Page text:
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[/caption]Is keeping up with your New Year's resolution proving to be more of a challenge than you anticipated? Don't be so hard on yourself, it may be time to take a slightly different approach to help you achieve your goals with these top tips from Sarah Armstrong, founder and director of Cambridge Weight Plan, Hong Kong.
Why do we set ourselves New Year's resolutions that lead to failure and frustration? Why do many of us feel the need to be slimmer, fitter, impossibly younger? This year, try a different approach and celebrate each successful step on the way.
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- Break it Down
If you must make a resolution, break it in to manageable chunks. Yes, it’s aspirational to aim for a 100km ultramarathon across the Gobi desert, but how about starting by walking for 30 minutes three times a week, and building up your targets slowly, safely, and successfully? By setting a target that is too difficult you may fail and the negative emotions will kick in. A realistic target gives you a good chance of success.
- Celebrate Your Success
Celebrate each milestone and the progress you are making. Does it really matter if you do your marathon next year – or even the year after? Think about this: if you tell yourself that you will avoid alcohol for four days per week and you only manage three days, the feeling is failure. If you say that you will do it for three days and you manage three days, then you have been successful. The number of days is the same!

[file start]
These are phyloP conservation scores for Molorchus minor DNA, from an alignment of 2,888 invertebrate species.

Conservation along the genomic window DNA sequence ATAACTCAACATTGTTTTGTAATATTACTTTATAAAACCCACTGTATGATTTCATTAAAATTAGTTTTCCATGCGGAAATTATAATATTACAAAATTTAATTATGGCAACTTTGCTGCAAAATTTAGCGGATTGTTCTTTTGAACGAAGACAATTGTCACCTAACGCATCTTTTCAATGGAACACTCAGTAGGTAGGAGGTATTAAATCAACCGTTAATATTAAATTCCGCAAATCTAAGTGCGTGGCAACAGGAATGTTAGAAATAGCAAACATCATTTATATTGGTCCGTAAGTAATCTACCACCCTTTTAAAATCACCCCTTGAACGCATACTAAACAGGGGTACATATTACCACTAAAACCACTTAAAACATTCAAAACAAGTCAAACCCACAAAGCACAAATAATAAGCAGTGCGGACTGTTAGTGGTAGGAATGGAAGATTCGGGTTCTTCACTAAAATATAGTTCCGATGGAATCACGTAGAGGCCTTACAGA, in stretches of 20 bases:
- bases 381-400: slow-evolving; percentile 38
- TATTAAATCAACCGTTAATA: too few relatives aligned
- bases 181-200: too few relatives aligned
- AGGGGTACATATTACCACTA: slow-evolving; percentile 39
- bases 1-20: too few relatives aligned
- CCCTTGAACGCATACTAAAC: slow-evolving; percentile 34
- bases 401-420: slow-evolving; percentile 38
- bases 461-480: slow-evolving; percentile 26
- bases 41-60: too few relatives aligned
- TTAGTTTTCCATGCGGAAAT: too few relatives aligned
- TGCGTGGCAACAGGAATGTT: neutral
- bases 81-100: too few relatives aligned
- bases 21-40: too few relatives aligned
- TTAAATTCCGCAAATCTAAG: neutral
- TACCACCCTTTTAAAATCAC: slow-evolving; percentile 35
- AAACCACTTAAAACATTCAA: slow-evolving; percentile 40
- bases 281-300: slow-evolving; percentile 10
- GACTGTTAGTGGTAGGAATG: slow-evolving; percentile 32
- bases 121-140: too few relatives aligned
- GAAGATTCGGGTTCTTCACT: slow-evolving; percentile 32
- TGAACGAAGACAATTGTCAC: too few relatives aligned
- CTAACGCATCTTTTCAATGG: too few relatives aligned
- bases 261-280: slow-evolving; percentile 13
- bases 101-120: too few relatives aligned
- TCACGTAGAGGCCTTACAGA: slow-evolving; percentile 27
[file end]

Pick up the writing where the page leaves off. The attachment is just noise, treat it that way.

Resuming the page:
- Set Clear Intentions
Think about the “WHY”. You want to lose weight, but why? Focus on the reasons for your resolution and decide whether those reasons are really what you want for your happiness. Be clear on what you want to achieve and the reasons for it.
- Don't Put Too Much Pressure on Yourself
Think about the difference between, "I ought to …” and, “If I really wanted to, I could ...”. The first is all about pressure and negativity and the second gives you choice and control. "I must, I should, I ought to, I need to…" are all laden with pressure and a sense of obligation, a sense of having to do something that we don’t really want to do. "I ought to go to the gym after work" will hang over you all day like a threat. “If I want to, I could go to the gym after work” sounds like an option, and keeps you in control. So, use "if I want to, if I choose to, I can ..."
- Don't Compare Yourself to Others
You are you, with all your life experiences, relationships, health issues, and personality. Accept yourself and your individuality. Think about how you talk to yourself – would you talk to a friend that way? You wouldn’t tell your friend that she was useless and lazy would you, so why talk to yourself like that?
Be kind to yourself. You are doing the best you can, and that’s good enough.
Find out how Cambridge Weight Plan can help you reach your health goals and visit their website
Find out How To Become a Healthier Hong Konger
, and How To Manage Stress